The Daily Caller reports that Internet Freedom language has been added to the final draft of the Republican Party platform, which still awaits final approval from party authorities.
The relevant passage in the platform reads: “We will remove regulatory barriers that protect outdated technologies and business plans from innovation and competition, while preventing legacy regulation from interfering with new technologies such as mobile delivery of voice and video data as they become crucial components of the Internet ecosystem. We will resist any effort to shift control away from the successful multi-stakeholder approach of Internet governance and toward governance by international or other intergovernmental organizations. We will ensure that personal data receives full constitutional protection from government overreach and that individuals retain the right to control the use of their data by third parties.”
The Daily Caller notes that this language is modeled on Ron and Rand Paul’s “Technology Revolution” manifesto from their Campaign for Liberty, which declares: “As a matter of principle, we oppose any attempt by government to tax, regulate, monitor, or control the Internet, and we oppose the Internet collectivists who collaborate with the government against Internet freedom.”
As I mentioned when first reporting on the “The Technology Revolution,” it delivered a sharp rebuke to Net Neutrality, a package of government controls designed to regulate the sale and use of Internet bandwidth – an effort bound to produce the elevated prices and reduced quality typical of all price controls. The GOP platform language is also nicely incompatible with Net Neutrality, and echoes the Campaign for Liberty’s assertion that “technology is evolving faster than government’s ability to regulate it.”
These ideals have gained increasing support from many quarters of the libertarian and conservative movements, and prominent figures within the Republican Party. The Daily Caller provides a roll call of Internet Freedom exponents:
“These voices include TechFreedom president Berin Szoka, Mercatus Center senior research fellow Adam Thierer, Associate Director of Technology Studies at the Competitive Enterprise Institute Ryan Radia, and Netcompetition president Scott Cleland.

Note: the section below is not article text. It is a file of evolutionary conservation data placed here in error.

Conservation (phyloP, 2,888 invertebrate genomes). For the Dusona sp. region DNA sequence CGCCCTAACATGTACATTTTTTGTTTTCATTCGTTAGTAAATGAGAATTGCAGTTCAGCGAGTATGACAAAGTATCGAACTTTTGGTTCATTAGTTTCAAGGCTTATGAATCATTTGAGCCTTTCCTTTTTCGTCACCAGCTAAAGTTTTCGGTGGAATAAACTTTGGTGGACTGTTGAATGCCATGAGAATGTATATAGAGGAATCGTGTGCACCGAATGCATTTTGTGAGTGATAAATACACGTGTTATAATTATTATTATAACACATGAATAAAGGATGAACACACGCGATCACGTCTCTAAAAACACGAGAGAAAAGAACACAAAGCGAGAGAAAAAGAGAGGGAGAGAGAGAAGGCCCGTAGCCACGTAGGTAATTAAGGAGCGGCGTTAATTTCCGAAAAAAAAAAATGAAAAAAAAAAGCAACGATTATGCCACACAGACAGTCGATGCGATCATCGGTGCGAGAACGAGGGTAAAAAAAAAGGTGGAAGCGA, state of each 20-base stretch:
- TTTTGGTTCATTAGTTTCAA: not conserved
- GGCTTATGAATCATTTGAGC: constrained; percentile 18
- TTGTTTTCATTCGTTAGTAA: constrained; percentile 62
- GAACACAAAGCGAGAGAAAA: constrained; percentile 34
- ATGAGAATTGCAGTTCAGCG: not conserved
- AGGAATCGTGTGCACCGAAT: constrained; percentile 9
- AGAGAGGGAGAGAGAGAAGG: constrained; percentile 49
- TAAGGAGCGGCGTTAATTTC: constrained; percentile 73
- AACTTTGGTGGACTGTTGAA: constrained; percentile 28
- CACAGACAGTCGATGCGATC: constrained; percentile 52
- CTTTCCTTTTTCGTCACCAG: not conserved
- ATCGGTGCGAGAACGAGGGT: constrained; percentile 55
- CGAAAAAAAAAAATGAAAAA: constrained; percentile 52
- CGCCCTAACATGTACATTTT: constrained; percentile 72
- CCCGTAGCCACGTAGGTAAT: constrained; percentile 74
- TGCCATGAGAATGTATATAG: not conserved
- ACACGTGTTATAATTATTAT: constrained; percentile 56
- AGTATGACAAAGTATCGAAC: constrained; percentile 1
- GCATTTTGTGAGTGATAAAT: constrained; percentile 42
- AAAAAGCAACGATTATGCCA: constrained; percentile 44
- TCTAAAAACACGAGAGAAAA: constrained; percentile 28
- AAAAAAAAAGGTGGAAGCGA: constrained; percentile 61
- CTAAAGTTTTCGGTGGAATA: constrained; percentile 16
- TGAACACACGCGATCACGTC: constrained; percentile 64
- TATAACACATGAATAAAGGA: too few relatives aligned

“It is also modeled off of the efforts of Republican politicians in both chambers of Congress.
“California Republican Representatives Mary Bono Mack and Darrell Issa, Tennessee Republican Rep. Marsha Blackburn, Oregon Republican Rep. Greg Walden, Texas Republican Rep. Ron Paul and Michigan Republican Rep. Fred Upton are some of leaders in the House on Internet issues.
“Florida Republican Sen. Marco Rubio, Texas Republican Sen. Kay Bailey Hutchison and Kentucky Republican Sen. Rand Paul have lead Republican efforts in the Senate.”
The GOP platform also includes practical critiques of the FCC, outmoded telecom legislation, and the Obama Administration’s expense of $7 billion without measurable progress toward increasing broadband infrastructure in the United States. The latter is a matter of particular dismay for consumers and businesses in rural areas.
The GOP platform is, unfortunately but understandably, silent on two of the most contentious Internet issues of the moment: cybersecurity and Internet sales taxes. Platform language is not binding upon candidates, and it certainly doesn’t prevent them from addressing issues the party platform chooses not to discuss in detail, so the Romney-Ryan campaign may yet provide us with specific positions in these areas.